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Cote d’Ivoire29 July 2005

Young Patriots brutally impose law of the predators in Abidjan

Two weeks after the Ivorian authorities suspended Radio France Internationale’s local FM broadcasts over its handling of local news, Reporters Without Borders today condemned an "unacceptable deterioration" in the safety of journalists in Abidjan as a result of a "reign of terror" imposed by a pro-government militia known as the Young Patriots.

The press freedom organisation urged the government to adopt a series of "energetic measures" so that journalists can work without fearing punitive raids by this militia in the run-up to presidential elections scheduled for October.

In the past week, members of the Young Patriots carried out a heavy-handed raid on the headquarters of the public TV and radio broadcaster to force it to broadcast an address by their leader, spent a day roaming the Abidjan streets using violence and vandalism to censure the print media, and ambushed and beat up an opposition newspaper journalist.

"The militia led by Charles Blé Goudé has used brutality, threats and vandalism to impose its law in Abidjan all week," Reporters Without Borders said. "If the authorities say they want an end to civil strife, why are they not moving to prevent Côte d’Ivoire’s business capital falling into the grip of this group that claims to have the president’s support."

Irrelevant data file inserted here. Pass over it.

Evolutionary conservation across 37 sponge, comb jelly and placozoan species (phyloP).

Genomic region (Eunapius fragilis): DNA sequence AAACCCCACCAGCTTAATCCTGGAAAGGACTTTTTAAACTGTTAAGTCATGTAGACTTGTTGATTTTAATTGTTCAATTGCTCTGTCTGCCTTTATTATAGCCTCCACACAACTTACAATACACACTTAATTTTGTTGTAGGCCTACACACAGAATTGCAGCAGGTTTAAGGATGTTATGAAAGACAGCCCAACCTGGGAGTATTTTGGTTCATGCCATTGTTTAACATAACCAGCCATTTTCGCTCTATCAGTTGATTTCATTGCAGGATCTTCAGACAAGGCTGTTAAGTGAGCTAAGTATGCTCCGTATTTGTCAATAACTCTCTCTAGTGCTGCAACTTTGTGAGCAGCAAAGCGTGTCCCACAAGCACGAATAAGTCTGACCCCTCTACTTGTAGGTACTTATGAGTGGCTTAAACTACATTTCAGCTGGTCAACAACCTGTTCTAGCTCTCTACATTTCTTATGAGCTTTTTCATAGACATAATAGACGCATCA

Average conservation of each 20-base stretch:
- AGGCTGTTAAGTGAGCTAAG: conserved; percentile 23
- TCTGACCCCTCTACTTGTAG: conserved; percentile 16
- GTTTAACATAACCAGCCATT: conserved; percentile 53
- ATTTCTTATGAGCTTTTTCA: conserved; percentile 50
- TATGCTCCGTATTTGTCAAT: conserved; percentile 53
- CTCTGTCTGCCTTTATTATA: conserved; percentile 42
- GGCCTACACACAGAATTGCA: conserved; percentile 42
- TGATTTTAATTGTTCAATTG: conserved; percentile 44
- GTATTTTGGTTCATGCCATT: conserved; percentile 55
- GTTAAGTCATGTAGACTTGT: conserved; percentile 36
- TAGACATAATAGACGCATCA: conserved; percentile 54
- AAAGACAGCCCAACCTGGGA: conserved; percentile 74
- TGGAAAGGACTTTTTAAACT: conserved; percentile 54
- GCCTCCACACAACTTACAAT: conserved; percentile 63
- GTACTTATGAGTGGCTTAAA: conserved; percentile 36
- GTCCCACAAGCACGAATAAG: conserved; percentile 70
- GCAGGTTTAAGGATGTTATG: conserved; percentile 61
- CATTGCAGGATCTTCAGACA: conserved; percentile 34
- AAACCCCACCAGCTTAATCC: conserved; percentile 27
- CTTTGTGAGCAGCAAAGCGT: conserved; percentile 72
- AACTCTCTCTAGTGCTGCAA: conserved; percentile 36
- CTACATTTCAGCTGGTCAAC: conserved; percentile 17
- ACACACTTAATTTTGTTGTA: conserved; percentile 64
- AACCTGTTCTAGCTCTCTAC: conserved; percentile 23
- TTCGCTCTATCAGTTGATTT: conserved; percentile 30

Rather than adopting disproportionate sanctions against the international news media, the authorities should take stock of the current scandalous situation, in which gangs are carrying out retaliatory raids with complete impunity, the organisation said.

Reporters Without Borders proposed three measures which the Ivorian authorities should adopt if they want to prove their good faith.

"Firstly, after two weeks of enforced silence, it is time to lift the ban on FM broadcasts by Radio France Internationale (RFI) especially as the events of the past week have proved that it is in no way responsible for the climate of violence, and that singling it out was unfair.

"Secondly, the tough sanctions required by the law must be taken against those responsible for the threats and violence against journalists working in Abidjan.

"Thirdly," Reporters Without Borders added, "after the explosions of violence of 4 November 2004 and 24 July 2005 and in view of the coming presidential elections, we reiterate our belief that the premises of the state-owned news media should be protected by a joint force formed by the Ivorian army, the UN, and France’s ’Licorne’ peace-keeping force, to prevent any attack or illegitimate takeover of the public information service."

Around 100 members of the Young Patriots forced their way into the headquarters of RadioTélévision Ivoirienne (RTI) and Radio Côte d’Ivoire (RCI) in the Abidjan district of Cocody on the afternoon of 24 July and, according to a statement by RTI director-general Kébé Yacouba, they "used threats to demand the broadcast of their leader’s entire speech" in which, for more than 20 minutes, he urged his followers to prevent any opposition demonstration in the government-controlled region "until further notice."

Groups of Young Patriots roamed though several Abidjan neighbourhoods and Bassam the next day destroying any copies they found of the opposition newspapers Le Patriote (which supports the RDR, the party led by former Prime Minister Alassane Ouattara) and Le Nouveau Réveil (which supports former President Henri Konan Bédié’s PDCI).